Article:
What to Know About the Supply Chain Optimization and Intelligence Network

• The CHIPS and Science Act

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With this initiative, each center is required to engage with large manufacturers to gain more understanding of their needs and expectations, from components to certifications and environmental, social, and governance (ESG) goals. The frameworks of ESG are used to assess the effect of a company’s sustainable and ethical practices on its financial performance and operations.

• A supply chain operations team—This is a community of more than 51 practitioners who will meet regularly to share best practices and what they’ve learned.

The Illinois Manufacturing Excellence Center (IMEC) was a key stakeholder in developing an assessment of the impacts of electrification transition on Illinois’ automotive industry. The report includes a risk assessment for the state’s automotive supply base, and it includes opportunities, concerns, and recommendations for Illinois stakeholders.

Some MEP centers have already done similar mapping work with encouraging results. For example:

• Strengthen and revitalize regional manufacturing ecosystems.

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• The Advanced Manufacturing Job Sprint (Investing in America Workforce Initiatives)

The supply chain mapping element is a significant opportunity for MEP centers and OEMs to align wants and needs. This will help centers make further inroads and increase awareness with OEMs that are upstream from their primary client base of small- and medium-sized companies.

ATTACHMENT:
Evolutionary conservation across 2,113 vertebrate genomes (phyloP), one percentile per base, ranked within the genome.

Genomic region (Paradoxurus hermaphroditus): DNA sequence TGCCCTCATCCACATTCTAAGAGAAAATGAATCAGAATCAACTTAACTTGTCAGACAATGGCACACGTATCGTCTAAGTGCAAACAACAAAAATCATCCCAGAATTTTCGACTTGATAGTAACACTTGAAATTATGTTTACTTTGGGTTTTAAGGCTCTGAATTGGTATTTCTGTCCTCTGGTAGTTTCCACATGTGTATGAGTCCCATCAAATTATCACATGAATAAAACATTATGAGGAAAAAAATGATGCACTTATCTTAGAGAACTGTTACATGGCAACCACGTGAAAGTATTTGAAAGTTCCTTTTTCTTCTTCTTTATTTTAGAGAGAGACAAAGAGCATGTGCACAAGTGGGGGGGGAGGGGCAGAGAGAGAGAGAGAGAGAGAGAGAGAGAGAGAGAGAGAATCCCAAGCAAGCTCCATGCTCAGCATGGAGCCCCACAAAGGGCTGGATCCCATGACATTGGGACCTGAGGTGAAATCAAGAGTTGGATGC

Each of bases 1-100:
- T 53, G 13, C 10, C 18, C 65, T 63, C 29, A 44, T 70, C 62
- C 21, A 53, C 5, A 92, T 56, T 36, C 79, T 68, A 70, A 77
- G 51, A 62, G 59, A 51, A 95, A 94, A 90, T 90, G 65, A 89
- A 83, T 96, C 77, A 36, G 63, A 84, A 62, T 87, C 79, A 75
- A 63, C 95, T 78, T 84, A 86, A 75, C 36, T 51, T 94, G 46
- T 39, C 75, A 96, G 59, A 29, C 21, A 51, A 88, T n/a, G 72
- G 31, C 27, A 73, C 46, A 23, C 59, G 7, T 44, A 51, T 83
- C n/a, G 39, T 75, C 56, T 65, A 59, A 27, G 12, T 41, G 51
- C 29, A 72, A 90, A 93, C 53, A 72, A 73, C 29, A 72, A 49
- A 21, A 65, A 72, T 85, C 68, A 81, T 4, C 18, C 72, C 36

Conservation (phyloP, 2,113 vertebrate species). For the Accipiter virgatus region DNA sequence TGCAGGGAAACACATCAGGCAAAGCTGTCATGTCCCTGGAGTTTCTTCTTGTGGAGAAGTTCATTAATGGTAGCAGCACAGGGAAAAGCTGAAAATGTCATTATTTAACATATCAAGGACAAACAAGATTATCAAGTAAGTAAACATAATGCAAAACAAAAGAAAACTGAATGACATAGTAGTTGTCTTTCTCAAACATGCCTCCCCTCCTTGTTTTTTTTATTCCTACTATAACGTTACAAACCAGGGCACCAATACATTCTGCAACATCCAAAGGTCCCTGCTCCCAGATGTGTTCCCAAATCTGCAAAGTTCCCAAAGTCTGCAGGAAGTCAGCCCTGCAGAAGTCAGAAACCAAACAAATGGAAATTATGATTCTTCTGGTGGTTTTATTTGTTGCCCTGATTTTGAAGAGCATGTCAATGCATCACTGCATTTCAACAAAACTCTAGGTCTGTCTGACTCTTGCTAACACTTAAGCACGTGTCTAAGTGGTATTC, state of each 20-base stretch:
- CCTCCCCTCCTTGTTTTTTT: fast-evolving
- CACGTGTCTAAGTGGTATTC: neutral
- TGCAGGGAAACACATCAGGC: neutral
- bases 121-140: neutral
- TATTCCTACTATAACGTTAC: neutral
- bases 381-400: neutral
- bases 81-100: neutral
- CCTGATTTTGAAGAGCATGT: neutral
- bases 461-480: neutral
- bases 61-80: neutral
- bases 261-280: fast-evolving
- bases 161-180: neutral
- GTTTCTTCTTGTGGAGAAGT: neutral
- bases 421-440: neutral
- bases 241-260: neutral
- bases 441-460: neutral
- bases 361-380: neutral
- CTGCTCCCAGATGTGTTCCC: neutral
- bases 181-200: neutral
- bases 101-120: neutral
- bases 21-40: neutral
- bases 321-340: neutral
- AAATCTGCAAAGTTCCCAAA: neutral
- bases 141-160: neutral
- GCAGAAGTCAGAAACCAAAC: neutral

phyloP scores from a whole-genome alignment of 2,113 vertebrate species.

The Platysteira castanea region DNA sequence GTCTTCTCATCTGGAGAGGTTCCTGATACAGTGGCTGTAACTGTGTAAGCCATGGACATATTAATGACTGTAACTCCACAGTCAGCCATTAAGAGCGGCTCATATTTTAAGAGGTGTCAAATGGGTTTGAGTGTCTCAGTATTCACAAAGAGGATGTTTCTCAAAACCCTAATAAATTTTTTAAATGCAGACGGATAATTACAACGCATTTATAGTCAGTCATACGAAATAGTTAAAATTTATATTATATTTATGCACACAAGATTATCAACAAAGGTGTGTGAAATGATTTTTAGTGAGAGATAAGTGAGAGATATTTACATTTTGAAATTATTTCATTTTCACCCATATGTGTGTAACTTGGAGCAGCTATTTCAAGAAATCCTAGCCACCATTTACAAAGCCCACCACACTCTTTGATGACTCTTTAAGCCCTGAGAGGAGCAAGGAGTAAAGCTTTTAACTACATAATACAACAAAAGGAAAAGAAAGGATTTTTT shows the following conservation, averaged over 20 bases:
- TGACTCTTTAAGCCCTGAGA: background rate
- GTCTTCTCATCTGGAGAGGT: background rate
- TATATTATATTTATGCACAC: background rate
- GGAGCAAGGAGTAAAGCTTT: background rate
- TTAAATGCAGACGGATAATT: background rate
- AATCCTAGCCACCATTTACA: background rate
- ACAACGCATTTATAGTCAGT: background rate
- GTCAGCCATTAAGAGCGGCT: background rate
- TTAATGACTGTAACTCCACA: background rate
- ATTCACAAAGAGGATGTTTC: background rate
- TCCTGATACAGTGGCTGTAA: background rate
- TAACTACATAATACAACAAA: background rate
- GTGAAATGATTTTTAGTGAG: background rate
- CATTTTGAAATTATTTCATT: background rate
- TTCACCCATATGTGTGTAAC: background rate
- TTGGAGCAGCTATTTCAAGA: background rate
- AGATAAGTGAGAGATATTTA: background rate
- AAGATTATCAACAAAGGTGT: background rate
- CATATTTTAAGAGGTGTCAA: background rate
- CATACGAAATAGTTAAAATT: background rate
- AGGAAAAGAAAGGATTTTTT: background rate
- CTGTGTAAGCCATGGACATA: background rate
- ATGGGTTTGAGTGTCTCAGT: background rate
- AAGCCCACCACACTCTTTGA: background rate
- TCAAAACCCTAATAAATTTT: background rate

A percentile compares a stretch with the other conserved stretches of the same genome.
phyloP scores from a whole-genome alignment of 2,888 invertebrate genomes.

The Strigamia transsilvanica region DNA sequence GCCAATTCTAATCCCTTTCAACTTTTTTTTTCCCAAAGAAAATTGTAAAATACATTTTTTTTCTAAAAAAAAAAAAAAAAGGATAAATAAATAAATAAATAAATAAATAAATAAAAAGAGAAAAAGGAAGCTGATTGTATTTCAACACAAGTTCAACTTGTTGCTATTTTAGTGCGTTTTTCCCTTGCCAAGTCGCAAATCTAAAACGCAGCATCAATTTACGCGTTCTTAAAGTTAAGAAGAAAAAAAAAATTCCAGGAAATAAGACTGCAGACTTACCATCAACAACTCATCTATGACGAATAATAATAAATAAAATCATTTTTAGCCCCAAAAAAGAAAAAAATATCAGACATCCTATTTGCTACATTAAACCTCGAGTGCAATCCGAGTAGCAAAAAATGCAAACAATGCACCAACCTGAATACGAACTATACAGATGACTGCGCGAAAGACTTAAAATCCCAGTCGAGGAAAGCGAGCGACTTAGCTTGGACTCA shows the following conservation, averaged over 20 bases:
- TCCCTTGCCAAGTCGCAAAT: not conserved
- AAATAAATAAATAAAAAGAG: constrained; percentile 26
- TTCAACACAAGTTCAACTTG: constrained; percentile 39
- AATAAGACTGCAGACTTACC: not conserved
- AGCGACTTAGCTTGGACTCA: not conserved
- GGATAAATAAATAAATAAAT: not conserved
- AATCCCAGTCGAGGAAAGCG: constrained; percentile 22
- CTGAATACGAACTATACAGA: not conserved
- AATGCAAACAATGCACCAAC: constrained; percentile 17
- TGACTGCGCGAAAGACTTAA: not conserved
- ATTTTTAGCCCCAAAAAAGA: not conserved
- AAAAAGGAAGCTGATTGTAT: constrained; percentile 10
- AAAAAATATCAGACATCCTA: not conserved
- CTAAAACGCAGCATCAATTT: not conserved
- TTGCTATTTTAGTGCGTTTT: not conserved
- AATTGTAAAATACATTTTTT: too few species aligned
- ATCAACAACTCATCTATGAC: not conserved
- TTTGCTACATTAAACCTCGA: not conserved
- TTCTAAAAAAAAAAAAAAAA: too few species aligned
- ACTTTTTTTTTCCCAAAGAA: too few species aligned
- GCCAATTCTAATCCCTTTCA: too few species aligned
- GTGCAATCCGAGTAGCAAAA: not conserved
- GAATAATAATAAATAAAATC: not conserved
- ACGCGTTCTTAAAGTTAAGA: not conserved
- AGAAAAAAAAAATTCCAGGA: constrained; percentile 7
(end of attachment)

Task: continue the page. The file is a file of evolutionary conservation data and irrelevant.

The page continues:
The federal government has recognized the need to ease supply chain bottlenecks and ensure domestic production of products that are critical to national and economic security. This has led to investments that include direct funding and tax incentives for public and private manufacturing construction, such as:

2) Mapping and understanding supply chains and supplier capabilities, from OEMs to tier 1–4 suppliers.

The centers also will be learning about the supply chains in strategic or emerging industries, such as semiconductors, electric vehicles, energy, and biomanufacturing—where these key industries are going, and the opportunities and challenges for SMMs in those industries. This information will better equip them to advise local manufacturers.

1) Dedicated resources for staffing in supply chain management and/or supplier scouting to help companies identify domestic suppliers.

• The Inflation Reduction Act

The CHIPS and Science Act of 2022 authorized a pilot program of awards that would allow MEP centers to provide services focused on resiliency of domestic supply chains, workforce development, and adoption of advanced technology upgrades by SMMs. As a first step, the National Institute of Standards and Technology’s (NIST) MEP, under the SCOIN initiative, awarded roughly $400,000 to each of the 51 local MEP centers to kick-start these supply chain efforts.

What is the Supply Chain Optimization and Intelligence Network?

(NIST: Gaithersburg, MD) — The 51 Manufacturing Extension Partnership (MEP) centers that make up the MEP National Network work to enhance the competitiveness of small and medium-sized manufacturers (SMMs) within the United States. Although each MEP center operates independently and caters to the needs of its local manufacturing community, they share a common mission: assisting manufacturers, in various ways, to improve and succeed in today’s dynamic business environment.